It's easy enough to think of the "Mission: Impossible" franchise as a vanity series for its star, Tom Cruise, who plays superspy Ethan Hunt. But "Ghost Protocol," the fourth entry in the series is better understood as a coming out party for its director, Brad Bird, who firmly establishes himself as one of Hollywood's foremost action craftsmen.
Mr. Bird isn't exactly an unknown: He's won Oscars and accolades for his animated work — first with "The Iron Giant," and later with his two Pixar films, "The Incredibles" and "Ratatouille." Those pictures established Mr. Bird's reputation as a clever storyteller with a big heart who managed to skirt the edges of sentimentality without diving in.
But what few noticed was Mr. Bird's penchant for orchestrating outstanding chase scenes — many of which were daunting in complexity and scope, but all of which were perfectly easy to follow. Mr. Bird was an auteur of on-screen velocity: Whether he was following rats through the streets of Paris or staging secret-island battles between costumed heroes and villains, Mr. Bird displayed a distinct and unusual flair for capturing the motion of characters and objects through space in clear and engaging detail.
So it is with "Ghost Protocol," the fourth installment in the "Mission: Impossible" series, which casts Mr. Bird as less of a storyteller and more of a chase-scene choreographer. The plot, which involves a mad nuclear game theorist and stolen Russian nuclear codes, is merely a convenient framework designed to showcase a series of dazzling action sequences: This time around, the franchise tasks Hunt with climbing the tallest building in the world in Dubai, infiltrating the Kremlin, and breaking out of a prison in Budapest, among other things. Mr. Bird handles each sequence with wit and visual eloquence, aware that comic relief is not supposed to distract from the action, but add to the tension.
That's right: tension. Few present-day action blockbusters bother with the stuff at all, favoring the dumb wallop of destructive spectacle over the cinch of nerves and suspense. But Mr. Bird makes every scene wire-taut, methodically ratcheting up the pressure before letting everything go awry.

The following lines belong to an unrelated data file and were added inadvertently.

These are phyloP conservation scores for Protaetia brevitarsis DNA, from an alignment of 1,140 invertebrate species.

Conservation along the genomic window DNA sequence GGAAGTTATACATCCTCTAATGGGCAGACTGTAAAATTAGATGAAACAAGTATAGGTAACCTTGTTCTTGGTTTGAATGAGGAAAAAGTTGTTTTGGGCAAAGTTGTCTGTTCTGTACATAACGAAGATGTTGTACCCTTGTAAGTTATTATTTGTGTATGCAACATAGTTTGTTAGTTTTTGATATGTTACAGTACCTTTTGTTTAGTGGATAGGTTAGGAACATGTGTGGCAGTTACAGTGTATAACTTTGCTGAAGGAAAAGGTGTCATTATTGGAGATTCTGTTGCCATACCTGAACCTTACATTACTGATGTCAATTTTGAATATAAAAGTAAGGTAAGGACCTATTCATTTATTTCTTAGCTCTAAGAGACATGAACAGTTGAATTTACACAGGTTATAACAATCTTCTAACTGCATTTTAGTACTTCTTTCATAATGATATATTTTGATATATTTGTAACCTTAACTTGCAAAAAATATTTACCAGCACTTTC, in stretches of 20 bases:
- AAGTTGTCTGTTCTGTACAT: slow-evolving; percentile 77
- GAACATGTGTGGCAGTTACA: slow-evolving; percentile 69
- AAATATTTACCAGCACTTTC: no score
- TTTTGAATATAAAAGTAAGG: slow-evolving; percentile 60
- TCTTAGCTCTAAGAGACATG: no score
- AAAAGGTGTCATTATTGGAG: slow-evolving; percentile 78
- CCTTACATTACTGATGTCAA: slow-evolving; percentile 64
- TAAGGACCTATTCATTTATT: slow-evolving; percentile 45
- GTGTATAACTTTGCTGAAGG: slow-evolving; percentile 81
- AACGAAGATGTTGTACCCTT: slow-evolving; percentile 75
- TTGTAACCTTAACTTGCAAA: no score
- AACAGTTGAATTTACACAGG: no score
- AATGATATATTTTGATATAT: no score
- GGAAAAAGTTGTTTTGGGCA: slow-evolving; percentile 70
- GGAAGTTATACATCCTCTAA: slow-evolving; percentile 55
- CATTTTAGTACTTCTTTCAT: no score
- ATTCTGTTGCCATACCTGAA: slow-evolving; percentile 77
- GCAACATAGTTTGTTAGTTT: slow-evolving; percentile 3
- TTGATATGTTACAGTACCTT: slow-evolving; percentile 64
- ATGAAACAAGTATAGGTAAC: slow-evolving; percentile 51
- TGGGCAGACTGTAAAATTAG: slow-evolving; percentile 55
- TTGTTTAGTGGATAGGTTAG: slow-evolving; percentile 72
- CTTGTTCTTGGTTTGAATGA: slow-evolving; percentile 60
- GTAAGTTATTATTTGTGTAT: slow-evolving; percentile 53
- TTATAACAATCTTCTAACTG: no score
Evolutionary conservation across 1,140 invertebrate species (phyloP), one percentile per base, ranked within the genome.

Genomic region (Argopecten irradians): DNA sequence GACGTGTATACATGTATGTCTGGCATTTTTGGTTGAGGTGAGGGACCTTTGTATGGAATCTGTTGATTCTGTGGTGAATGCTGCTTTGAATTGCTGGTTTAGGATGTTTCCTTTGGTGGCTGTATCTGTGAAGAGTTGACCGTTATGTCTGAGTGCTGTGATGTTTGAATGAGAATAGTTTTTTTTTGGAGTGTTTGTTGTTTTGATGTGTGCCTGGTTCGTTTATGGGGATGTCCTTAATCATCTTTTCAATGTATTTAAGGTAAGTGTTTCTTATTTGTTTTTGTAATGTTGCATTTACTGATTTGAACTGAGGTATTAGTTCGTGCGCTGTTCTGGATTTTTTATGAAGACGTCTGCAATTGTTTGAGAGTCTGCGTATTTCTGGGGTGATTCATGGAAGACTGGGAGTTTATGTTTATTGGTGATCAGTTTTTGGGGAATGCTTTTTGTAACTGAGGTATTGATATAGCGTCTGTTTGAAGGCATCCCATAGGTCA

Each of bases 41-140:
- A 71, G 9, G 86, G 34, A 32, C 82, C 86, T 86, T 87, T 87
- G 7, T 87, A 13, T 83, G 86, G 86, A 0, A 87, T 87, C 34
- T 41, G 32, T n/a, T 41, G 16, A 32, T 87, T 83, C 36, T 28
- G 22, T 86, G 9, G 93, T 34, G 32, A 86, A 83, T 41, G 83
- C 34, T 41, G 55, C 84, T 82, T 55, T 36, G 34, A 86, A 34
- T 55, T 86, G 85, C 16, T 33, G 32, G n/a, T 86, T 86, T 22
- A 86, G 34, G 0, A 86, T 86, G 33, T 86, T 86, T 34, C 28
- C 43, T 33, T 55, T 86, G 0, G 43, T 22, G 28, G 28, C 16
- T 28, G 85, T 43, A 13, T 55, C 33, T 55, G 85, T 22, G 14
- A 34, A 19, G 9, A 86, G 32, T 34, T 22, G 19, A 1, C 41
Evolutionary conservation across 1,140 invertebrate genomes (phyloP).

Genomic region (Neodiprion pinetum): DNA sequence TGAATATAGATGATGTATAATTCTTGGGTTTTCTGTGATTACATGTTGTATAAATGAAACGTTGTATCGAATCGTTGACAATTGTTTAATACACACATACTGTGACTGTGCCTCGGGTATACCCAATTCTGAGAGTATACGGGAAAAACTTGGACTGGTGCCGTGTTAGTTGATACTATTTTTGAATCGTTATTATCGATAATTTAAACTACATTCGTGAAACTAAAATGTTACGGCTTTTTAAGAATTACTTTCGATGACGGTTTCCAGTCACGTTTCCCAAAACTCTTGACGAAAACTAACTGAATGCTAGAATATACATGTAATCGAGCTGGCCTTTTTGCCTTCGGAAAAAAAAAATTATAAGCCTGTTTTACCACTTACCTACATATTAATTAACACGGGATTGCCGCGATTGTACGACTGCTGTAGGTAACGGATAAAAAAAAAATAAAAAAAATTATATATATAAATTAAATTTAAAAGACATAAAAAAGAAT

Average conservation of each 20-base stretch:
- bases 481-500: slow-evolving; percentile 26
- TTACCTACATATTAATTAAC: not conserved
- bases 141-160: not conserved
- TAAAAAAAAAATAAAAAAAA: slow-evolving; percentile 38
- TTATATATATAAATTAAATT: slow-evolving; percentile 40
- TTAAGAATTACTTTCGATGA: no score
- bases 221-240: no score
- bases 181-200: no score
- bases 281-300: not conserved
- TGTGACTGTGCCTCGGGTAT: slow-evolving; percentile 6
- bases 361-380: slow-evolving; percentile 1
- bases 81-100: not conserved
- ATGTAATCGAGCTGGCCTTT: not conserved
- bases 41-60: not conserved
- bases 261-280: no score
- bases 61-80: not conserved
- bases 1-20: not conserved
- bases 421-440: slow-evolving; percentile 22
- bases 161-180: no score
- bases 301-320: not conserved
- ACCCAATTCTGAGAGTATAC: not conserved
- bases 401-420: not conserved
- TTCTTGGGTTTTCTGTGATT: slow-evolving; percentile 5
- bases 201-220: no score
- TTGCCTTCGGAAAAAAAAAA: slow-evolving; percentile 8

It helps, of course, that Mr. Bird has an unusually large canvas on which to paint. The rage in blockbusters over the last few years has been 3-D, but "Ghost Protocol" skips the goofy glasses in favor of the extra-large format afforded by IMAX technology (the same used by director Christopher Nolan in several sequences in "The Dark Knight"). It's bigger. It's louder. It's better — the truly awesome theatrical revolution that 3-D was supposed to herald.
The actors, for the most part, are merely pawns in Mr. Bird's games, but they're still fun to watch, especially Jeremy Renner as the spy analyst Brandt, and Simon Pegg as Benji, Hunt's goofy gadget-wizard.
And how does Mr. Cruise fare? Rather well, actually. His willowy man-mane flows impressively, and his eerily robotic movie-star charisma — it often seems like programming as much as personality — is dialed to the max. With his squinty eyes and impossibly chiseled cheek bones, he still doesn't seem quite human. But perhaps that's fitting, given Mr. Bird's history directing animated creations.
No matter what, Mr. Cruise deserves credit for handing over control of his show to someone as genuinely talented as Mr. Bird. Turns out the best way to run a vanity project is to find someone who really does know how to make you look good.
TITLE: "Mission: Impossible — Ghost Protocol."
CREDITS: Directed by Brad Bird, screenplay by Josh Appelbaum, Andre Nemec
RATING: PG-13 for endless action
RUNNING TIME: 133 minutes
MAXIMUM RATING: FOUR STARS